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DHMHBlog : Progress Against Overdose Starts with Good Data

Progress against Overdose Starts with Good Data
 
Drug and alcohol overdose is a major public health challenge in Maryland, with 663 associated deaths in 2011.  Today, Maryland’s Department of Health and Mental Hygiene is posting online the most comprehensive data report on this topic ever released in the state.
 
The report, called Drug and Alcohol Intoxication Deaths in Maryland, 2007-2011, uses the technical name for overdose of “intoxication death.”  It includes annual data from 2007 to 2011, broken down by involved substances and county.  It also provides initial data from 2012 through September.
 
The report finds that since 777 Marylanders died of overdose in 2007, overdose deaths have fallen among African-Americans and males, but have remained more stable among whites and females.  Until 2012, deaths associated with prescription drugs were generally trending up, and deaths associated with heroin were generally trending down. In recent months, however, there have been signs of reversal in both of these trends.  Maryland counties with the highest overdose death rates include Baltimore City, Cecil County, and Caroline County.  Counties with the lowest overdose death rates include Montgomery County, Prince George’s County, and Howard County.
 
 
The data in this report originated in the Office of the Chief Medical Examiner.  Maryland law requires the Chief Medical Examiner to investigate all deaths occurring in the State that result from violence, suicide, casualty, or take place in a suspicious, unexpected or unusual manner.  Toxicological analysis is routinely performed when there is suspicion that a death was the result of drug or alcohol intoxication.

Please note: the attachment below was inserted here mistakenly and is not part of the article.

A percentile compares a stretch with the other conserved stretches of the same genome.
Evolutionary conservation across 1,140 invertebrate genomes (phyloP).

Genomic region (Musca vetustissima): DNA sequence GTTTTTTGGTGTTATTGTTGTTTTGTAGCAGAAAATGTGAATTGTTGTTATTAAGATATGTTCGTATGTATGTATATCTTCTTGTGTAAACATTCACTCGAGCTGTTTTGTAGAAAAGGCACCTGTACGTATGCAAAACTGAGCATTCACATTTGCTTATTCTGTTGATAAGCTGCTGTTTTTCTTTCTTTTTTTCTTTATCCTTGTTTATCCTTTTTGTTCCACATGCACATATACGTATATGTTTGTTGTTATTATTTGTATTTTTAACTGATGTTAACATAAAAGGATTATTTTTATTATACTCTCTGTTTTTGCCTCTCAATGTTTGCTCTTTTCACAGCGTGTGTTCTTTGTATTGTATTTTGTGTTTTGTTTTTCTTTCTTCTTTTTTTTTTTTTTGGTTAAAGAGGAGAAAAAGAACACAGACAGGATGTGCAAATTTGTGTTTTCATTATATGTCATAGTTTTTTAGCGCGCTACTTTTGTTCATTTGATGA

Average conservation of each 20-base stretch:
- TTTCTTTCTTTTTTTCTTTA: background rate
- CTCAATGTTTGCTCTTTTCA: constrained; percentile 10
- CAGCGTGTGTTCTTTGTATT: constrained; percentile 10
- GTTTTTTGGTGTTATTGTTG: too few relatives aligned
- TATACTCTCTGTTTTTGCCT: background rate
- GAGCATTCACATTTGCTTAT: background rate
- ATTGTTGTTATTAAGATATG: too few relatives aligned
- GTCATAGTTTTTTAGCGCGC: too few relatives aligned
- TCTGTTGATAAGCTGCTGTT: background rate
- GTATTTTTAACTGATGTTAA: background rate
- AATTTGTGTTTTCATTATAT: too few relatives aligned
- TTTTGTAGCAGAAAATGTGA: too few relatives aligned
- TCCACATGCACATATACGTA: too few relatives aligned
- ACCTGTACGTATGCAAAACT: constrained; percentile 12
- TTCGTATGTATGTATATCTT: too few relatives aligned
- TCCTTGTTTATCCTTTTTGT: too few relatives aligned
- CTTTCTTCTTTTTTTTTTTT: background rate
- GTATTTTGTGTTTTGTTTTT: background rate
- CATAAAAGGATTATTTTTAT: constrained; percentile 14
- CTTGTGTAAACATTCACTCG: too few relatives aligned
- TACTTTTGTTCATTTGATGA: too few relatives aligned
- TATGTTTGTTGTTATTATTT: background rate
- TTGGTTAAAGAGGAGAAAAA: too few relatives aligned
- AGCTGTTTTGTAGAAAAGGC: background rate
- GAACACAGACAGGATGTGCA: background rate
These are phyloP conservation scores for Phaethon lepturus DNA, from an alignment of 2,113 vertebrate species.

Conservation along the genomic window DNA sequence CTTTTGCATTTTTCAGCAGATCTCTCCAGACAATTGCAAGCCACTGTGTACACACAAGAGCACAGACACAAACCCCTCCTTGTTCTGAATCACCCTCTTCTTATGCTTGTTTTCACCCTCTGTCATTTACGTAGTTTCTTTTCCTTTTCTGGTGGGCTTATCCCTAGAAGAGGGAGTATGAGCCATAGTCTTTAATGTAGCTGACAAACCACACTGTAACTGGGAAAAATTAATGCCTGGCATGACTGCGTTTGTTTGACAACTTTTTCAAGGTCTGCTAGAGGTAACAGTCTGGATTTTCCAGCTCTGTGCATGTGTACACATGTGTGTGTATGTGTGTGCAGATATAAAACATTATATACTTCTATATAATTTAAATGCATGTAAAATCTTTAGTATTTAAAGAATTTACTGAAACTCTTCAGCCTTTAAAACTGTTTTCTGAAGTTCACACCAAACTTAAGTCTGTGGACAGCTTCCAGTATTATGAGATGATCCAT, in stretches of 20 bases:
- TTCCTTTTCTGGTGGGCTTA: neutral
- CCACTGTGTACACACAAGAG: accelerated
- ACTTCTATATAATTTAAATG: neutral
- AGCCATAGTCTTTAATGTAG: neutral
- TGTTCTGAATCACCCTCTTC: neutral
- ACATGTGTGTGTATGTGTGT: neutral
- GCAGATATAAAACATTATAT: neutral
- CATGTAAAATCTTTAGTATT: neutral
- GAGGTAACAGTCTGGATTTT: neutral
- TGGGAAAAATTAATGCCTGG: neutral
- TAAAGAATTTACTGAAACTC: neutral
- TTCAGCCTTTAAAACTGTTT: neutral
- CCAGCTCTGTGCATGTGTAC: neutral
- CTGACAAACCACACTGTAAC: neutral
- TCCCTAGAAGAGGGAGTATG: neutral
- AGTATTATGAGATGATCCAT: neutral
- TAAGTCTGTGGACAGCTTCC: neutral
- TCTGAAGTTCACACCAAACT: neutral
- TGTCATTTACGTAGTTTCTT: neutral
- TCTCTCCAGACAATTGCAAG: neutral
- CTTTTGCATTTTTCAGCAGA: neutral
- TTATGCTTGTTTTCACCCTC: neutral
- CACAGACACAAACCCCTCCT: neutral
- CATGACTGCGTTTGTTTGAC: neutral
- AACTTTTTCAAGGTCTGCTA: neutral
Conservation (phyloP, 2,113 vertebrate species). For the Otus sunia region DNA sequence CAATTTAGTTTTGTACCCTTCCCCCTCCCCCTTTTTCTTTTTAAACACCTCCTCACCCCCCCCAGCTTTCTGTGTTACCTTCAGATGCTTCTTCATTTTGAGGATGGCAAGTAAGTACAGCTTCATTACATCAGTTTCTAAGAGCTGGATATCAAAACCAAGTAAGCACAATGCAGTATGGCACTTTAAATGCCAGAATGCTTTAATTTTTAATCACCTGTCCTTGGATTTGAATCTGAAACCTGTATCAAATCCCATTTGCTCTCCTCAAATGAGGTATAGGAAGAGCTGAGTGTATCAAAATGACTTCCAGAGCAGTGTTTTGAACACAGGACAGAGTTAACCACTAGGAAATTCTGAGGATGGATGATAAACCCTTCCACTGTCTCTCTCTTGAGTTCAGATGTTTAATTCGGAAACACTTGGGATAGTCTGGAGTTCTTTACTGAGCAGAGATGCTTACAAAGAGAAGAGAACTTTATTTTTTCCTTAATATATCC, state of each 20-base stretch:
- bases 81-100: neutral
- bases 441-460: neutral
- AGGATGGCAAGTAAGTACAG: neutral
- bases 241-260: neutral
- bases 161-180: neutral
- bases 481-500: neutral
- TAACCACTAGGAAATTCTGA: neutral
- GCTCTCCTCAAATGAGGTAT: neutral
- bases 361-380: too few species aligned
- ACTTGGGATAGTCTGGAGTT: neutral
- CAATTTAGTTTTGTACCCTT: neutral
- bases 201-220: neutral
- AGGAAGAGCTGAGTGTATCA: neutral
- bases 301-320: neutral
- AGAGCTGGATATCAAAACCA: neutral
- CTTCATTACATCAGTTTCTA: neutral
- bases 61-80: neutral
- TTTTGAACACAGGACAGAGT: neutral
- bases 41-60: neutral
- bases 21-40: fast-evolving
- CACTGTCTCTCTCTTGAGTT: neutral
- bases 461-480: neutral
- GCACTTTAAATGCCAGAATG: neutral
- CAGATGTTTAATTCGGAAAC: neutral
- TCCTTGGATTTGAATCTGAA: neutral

The data analysis was conducted by the Department of Health and Mental Hygiene’s Virtual Data Unit, led by Dr. Isabelle Horon.  The methodology in this report will guide ongoing analyses and releases of data down to the local level.
 
Our new focus on surveillance of drug and alcohol overdose is part of a public health approach to this challenge, which claims more lives in Maryland each year than homicide. Across the state, jurisdictions are using their data to guide the creation of overdose prevention plans. Through expansions in access to effective treatment for substance use disorders, enhanced recovery support, improved coordination with the criminal justice system, and other overdose initiatives, we will aim for significant, sustained progress.
 
Marylanders seeking access to drug treatment can access a directory of programs here, or call their local treatment coordinators, found here.